Supreme Court says government debt collectors can't robocall cellphones

Tero Vesalainen/iStock

Tero Vesalainen/iStockBy DEVIN DWYER, ABC News

(WASHINGTON) — The U.S. Supreme Court on Monday struck down rules allowing government debt collectors to use cellphone robocalls while banning all other groups using the same technique.

Six justices said the government carve out in a 1991 law broadly prohibiting robocalls to cell phones and home phones violates free speech protections of the First Amendment.

“Although collecting government debt is no doubt a worthy goal,” writes Justice Brett Kavanaugh in the majority opinion, “the government concedes that it has not sufficiently justified the differentiation between government-debt collection speech and other important categories of robocall speech, such as political speech, charitable fundraising, issue advocacy, commercial advertising and the like.”

Seven justices concluded that the provision should be invalidated but that the remainder of the robocall law still stands.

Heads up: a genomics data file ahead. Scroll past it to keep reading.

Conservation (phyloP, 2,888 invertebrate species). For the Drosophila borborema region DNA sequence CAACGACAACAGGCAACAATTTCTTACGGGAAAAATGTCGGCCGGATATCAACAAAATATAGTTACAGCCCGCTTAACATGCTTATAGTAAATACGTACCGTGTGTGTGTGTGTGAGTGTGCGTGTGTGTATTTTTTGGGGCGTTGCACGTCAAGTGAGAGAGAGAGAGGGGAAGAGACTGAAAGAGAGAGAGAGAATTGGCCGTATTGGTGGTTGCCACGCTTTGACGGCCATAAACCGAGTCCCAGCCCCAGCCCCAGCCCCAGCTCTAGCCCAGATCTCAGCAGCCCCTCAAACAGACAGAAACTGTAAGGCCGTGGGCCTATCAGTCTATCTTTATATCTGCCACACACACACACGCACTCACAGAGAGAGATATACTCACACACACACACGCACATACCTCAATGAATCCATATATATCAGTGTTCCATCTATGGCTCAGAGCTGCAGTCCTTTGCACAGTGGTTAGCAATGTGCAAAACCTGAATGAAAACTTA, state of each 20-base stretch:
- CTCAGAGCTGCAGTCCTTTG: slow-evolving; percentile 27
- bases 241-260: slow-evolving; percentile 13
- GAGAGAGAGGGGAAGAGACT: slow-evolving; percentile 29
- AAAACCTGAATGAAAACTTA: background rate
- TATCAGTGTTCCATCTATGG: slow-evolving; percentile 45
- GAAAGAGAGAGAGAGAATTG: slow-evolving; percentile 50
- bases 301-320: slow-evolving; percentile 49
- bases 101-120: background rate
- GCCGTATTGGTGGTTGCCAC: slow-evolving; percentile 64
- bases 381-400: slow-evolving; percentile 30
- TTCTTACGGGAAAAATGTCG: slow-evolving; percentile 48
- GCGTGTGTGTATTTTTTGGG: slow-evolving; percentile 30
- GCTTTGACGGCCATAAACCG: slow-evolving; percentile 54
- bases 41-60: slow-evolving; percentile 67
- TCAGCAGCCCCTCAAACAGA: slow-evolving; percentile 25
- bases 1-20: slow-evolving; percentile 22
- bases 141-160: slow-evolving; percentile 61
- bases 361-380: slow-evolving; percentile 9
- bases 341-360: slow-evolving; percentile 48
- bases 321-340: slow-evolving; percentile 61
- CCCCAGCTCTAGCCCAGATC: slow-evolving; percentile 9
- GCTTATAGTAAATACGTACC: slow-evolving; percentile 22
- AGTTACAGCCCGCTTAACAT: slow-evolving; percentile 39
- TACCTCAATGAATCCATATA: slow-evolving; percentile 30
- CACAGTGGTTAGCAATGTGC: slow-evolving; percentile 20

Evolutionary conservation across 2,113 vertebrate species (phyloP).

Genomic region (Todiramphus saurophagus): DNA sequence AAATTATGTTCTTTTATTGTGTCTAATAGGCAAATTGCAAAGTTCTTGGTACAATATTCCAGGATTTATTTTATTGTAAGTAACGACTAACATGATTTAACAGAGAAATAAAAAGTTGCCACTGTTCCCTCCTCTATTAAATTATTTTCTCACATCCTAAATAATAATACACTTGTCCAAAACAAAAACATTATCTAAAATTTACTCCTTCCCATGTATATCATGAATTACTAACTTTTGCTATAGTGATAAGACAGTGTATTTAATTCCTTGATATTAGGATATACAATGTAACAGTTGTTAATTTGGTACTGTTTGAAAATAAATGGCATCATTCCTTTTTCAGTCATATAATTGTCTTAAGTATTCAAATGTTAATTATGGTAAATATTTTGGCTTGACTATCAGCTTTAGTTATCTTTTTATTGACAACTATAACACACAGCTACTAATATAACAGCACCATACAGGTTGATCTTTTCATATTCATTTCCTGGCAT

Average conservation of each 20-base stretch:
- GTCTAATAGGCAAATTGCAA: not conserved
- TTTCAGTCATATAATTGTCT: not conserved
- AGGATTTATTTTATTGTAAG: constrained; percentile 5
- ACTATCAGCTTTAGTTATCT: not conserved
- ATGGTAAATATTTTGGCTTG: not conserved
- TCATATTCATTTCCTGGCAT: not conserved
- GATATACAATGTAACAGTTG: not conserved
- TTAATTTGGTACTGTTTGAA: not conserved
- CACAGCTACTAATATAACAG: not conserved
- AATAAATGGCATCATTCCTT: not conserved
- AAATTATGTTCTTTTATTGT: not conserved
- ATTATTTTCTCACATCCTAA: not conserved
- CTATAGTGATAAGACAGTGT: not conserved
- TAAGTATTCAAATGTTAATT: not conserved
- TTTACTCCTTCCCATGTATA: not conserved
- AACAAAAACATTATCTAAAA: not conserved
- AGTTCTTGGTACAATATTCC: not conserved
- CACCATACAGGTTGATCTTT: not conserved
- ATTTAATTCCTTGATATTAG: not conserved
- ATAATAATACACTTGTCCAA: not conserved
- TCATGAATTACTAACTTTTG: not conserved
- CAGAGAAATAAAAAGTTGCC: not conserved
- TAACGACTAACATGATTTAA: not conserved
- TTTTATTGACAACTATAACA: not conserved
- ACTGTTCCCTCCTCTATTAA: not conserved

“The continuing robocall restriction proscribes tens of millions of would-be robocalls that would otherwise occur every day,” Kavanaugh writes. “Congress’s continuing broad prohibition of robocalls amply demonstrates Congress’s continuing interest in consumer privacy.”

The Trump administration had sought to uphold the so-called government debt exemption to the federal robocall ban in the interest of recouping more overdue funds.

A group of Democratic political pollsters who brought the case argued that the exception discriminated against their desire to conduct robocall polling.

The court’s decision means the government or an authorized third party can no longer robocall Americans to collect on past taxes or other IRS debts but can continue to use real person calling and direct mail.

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